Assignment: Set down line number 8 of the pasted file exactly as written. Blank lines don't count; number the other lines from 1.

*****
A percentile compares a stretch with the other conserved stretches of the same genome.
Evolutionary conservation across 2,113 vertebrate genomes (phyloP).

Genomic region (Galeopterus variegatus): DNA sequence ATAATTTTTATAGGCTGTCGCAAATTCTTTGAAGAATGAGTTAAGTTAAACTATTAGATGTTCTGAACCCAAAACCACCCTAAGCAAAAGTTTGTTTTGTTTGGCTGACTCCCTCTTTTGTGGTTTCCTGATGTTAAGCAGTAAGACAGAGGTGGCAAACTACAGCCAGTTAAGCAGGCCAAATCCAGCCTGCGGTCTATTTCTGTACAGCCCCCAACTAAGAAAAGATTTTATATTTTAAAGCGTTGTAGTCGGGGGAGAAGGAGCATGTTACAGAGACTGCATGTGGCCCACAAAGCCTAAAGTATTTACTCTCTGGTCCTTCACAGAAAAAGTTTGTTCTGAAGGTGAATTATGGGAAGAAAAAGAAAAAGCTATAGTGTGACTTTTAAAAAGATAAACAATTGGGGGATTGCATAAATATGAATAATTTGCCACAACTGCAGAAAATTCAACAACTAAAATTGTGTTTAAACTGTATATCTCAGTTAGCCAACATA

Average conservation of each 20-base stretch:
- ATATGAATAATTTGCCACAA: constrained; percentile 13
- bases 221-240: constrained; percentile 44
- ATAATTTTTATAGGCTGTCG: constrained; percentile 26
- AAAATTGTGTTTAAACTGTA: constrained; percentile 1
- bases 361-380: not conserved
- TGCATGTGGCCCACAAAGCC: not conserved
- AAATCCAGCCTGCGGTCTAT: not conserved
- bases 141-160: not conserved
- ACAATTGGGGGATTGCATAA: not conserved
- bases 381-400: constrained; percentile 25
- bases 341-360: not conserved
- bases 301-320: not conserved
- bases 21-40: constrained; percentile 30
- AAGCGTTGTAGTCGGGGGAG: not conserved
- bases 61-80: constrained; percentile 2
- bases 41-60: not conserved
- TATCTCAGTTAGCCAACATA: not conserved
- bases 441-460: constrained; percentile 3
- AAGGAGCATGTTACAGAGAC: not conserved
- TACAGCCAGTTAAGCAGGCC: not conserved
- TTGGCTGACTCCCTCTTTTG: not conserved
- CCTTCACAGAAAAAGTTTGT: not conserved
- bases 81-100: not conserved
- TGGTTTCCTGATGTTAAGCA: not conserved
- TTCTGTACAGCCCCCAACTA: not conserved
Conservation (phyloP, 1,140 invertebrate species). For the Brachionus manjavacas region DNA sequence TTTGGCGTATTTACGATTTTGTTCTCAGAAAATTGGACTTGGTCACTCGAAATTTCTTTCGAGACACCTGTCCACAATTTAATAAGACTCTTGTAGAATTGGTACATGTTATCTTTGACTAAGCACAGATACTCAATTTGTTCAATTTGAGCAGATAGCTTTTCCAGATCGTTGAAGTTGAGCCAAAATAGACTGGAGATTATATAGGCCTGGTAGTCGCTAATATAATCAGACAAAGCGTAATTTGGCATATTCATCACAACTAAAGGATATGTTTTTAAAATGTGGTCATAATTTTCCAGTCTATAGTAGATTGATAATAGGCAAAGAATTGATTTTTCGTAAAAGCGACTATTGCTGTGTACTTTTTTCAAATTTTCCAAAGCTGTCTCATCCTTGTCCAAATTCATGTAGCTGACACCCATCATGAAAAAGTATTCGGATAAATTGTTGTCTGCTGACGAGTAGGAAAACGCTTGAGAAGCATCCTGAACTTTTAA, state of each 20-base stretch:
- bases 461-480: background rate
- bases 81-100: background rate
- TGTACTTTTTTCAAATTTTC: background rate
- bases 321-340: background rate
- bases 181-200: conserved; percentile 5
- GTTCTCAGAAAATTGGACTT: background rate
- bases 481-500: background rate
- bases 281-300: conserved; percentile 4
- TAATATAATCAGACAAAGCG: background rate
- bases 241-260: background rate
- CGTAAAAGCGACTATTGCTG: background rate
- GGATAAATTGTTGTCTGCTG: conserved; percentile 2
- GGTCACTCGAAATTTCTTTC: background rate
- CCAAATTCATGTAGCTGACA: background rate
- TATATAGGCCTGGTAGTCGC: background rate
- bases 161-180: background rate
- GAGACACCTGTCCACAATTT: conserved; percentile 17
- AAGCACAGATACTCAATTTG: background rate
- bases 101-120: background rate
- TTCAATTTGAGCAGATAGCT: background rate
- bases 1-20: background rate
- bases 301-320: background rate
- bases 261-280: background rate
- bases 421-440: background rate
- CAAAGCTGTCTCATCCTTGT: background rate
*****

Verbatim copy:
- AAAATTGTGTTTAAACTGTA: constrained; percentile 1